What to Do if Your Dog Has an Accident

· September 30, 2018
The first step is to remain calm and not panic. Cover your pet with a blanket and take his pulse, then bring him to the vet's office.

Accidents, wounds, injuries, and fractures! Even a routine walk through the neighborhood can result into any of these mishaps.

In case of an emergency situation, it’s important to know how to act in order to potentially save your dog’s life. Directly after the accident occurs you should lay the dog down on his left side and immediately cover him with a blanket. If he received a heavy blow, he will need medical attention immediately.

A dog covered with a blanket

If your dog is unconscious, make sure his neck is straight so air can easily enter his respitory system. Check if his chest is visibly rising and falling. If his breathing is even, take his pulse on the inside of his hind paws. Keep in mind that the normal heart rate for a dog under 13 kilos is between 100 and 160 beats per minute.

Count the number of heartbeats for 15 seconds and multiply that number by 4 in order to figure out his pulse. Do the calculations once more to make sure you got the right number.

A dog looking at this food bowl

The most delicate part is physically moving your dog to the vet’s office or emergency room because it can be uncomfortable and painful for him. Keep the blanket around him while you transfer him. If you are driving a car, don’t leave him on the car floor. If you end up needing to slam on the breaks, it could make his injuries even worse.

Injuries, hemorrhages, fractures…your dog after an accident

  • In case your dog is hemorrhaging, you have to immediately stop the blood flow. To do this, you’ll have to apply a compress (made of cloth – cotton leaves traces of fibers) that’s been soaked in water. Once you’ve stopped the hemorrhage, cut the hair around the area so it can be cleaned because it enables the wound to heal faster, then immediately go to the vet.
  • If the wound is from a bite, then clean the infected area in addition to cutting the hair. Use lukewarm water and a disinfectant for sensitive skin. Afterwards, apply antiseptic cream. If the wound is deep, immediately get him to the vet.
  • If your dog has a fracture, be very careful when handling your dog, avoid making any abrupt movements. You can try to immobilize the fracture only if you experience in first aid by using a tie, magazine, piece of string, etc. If you don’t know what to do next, it’s best not to move the affected body part to further prevent injuring your dog.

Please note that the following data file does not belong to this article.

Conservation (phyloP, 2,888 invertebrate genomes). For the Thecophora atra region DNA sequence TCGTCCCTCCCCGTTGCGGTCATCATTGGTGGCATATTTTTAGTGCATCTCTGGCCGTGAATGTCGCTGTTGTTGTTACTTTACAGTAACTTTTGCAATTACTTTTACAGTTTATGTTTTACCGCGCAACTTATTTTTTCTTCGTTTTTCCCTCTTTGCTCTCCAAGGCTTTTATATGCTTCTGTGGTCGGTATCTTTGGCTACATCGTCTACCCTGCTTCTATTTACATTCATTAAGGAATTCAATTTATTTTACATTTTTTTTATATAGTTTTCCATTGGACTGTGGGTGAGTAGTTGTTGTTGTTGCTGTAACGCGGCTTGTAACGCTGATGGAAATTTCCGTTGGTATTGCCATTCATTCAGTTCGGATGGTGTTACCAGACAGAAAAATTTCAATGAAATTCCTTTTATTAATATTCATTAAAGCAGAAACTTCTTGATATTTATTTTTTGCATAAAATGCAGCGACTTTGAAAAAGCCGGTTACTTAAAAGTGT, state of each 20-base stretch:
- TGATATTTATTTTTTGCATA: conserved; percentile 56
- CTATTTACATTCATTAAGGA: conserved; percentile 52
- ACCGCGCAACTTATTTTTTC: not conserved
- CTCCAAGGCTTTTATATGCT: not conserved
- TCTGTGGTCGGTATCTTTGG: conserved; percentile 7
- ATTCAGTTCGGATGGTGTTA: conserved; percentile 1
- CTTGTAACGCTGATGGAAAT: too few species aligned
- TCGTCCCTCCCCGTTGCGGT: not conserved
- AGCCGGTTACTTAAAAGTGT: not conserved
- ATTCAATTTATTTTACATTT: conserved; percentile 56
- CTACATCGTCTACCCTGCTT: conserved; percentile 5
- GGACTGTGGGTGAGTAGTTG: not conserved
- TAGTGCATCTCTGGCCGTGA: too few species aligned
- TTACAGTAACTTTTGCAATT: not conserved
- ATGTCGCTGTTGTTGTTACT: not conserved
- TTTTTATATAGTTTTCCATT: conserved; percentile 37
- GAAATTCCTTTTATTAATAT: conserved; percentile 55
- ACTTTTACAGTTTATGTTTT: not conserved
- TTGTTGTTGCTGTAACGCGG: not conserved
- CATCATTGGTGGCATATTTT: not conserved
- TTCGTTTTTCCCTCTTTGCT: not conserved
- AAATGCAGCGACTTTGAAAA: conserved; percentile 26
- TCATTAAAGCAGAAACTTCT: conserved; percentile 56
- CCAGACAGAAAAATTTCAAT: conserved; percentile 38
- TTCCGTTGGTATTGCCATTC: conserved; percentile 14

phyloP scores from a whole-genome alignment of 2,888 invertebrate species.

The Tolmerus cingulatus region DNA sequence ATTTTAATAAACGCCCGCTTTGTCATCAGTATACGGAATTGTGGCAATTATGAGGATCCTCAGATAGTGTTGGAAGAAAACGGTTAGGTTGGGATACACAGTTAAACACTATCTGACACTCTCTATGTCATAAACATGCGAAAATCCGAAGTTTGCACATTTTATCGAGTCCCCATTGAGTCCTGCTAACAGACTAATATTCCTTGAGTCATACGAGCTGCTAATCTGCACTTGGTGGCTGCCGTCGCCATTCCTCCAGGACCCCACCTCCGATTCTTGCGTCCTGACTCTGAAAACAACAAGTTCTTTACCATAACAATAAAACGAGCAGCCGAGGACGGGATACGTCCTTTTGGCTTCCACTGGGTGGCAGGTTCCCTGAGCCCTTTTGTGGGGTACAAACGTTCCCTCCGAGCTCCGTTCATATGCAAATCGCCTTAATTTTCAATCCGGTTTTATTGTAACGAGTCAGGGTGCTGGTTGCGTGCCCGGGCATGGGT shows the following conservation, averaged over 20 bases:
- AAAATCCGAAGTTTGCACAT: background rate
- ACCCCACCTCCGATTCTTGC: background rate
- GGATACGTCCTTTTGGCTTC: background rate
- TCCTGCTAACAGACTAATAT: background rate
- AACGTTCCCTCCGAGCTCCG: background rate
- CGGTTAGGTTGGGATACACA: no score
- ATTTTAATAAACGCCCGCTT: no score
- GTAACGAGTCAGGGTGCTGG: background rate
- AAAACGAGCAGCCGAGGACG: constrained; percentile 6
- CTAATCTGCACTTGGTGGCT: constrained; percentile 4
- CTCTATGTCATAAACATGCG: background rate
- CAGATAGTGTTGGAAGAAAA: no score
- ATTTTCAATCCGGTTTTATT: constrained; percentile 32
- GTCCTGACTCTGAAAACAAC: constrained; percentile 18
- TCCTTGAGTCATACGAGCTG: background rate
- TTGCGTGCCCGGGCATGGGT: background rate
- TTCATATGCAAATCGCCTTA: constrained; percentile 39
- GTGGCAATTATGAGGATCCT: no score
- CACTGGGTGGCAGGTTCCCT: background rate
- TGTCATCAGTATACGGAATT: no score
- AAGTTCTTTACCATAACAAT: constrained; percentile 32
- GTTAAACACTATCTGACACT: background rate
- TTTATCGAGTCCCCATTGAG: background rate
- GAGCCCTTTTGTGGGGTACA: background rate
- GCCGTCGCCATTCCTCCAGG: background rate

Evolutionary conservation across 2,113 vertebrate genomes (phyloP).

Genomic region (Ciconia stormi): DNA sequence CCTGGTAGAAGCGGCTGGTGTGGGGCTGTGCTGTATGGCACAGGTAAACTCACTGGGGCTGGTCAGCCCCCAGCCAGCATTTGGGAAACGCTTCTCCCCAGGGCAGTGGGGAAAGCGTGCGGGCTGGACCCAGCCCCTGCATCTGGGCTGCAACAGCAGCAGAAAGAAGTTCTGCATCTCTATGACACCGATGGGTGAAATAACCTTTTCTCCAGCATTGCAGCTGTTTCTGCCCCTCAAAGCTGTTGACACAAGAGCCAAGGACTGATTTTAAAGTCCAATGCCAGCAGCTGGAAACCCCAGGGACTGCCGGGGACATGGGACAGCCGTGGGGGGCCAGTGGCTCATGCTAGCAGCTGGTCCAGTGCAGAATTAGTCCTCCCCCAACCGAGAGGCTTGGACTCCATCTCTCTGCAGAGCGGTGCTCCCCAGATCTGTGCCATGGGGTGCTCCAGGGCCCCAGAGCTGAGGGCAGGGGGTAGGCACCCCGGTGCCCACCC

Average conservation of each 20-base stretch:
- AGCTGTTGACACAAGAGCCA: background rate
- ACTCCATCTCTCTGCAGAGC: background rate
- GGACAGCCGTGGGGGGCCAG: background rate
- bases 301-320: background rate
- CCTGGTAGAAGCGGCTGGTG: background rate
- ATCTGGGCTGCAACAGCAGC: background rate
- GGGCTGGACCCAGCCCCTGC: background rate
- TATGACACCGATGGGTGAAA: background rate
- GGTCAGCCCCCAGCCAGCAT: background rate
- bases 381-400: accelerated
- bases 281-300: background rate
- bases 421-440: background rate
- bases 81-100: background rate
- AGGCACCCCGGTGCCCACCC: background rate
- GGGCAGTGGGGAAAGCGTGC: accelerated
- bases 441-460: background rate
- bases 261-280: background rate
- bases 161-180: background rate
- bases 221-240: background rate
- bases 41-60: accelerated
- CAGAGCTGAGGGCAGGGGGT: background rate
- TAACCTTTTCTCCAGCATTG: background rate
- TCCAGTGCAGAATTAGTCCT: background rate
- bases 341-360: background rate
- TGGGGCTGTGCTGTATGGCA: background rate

• Drowning: If the animal has symptoms of asphyxiation or drowning after falling in the water, the best way to get him out is lifting him up by his back paws so the liquid can escape his lungs through his mouth.

If it looks like he’s not breathing, try to preform CPR by pressing rhythmically on both sides of his thorax. One trick is covering his mouth with one hand and using the other to hold a tube up to his nostrils and blow air in his mouth.

The possibility of poisoning

Accidental intoxication and poisoning are other serious risks that a dog can run into during his day-to-day activities. The signs of poisoning are obvious: vomiting, dizziness, convulsions, etc. Your pet may even begin to foam from the mouth.

Dog ingesting poison

In such situations,  the first step is to identify the poisonous substance and putting it in a jar to bring to the vet. In the meantime, keep giving your dog water or milk to try and dilute the poison.

If the toxin has made contact with the dog’s skin, wash him with plenty of water so that if he licks himself he doesn’t ingest more of the poison. If necessary, you can even cut the fur from the affected zone, as mentioned earlier.

Eye emergencies

During a walk, there are a lot of dangers your dog might run into. Grains of sand, parts of tree branches, and one of these objects could end up getting caught in his eyes. If there’s an injury on the eyeball and the lid is swollen shut, don’t try to force it open.

The first-aid kit

Always keep a full first aid kit for looking after your pet  – you’ll need gloves, scissors, iodine, bandages, thermometers, cotton, oxygenated water, alcohol, gauze, surgical tape, etc.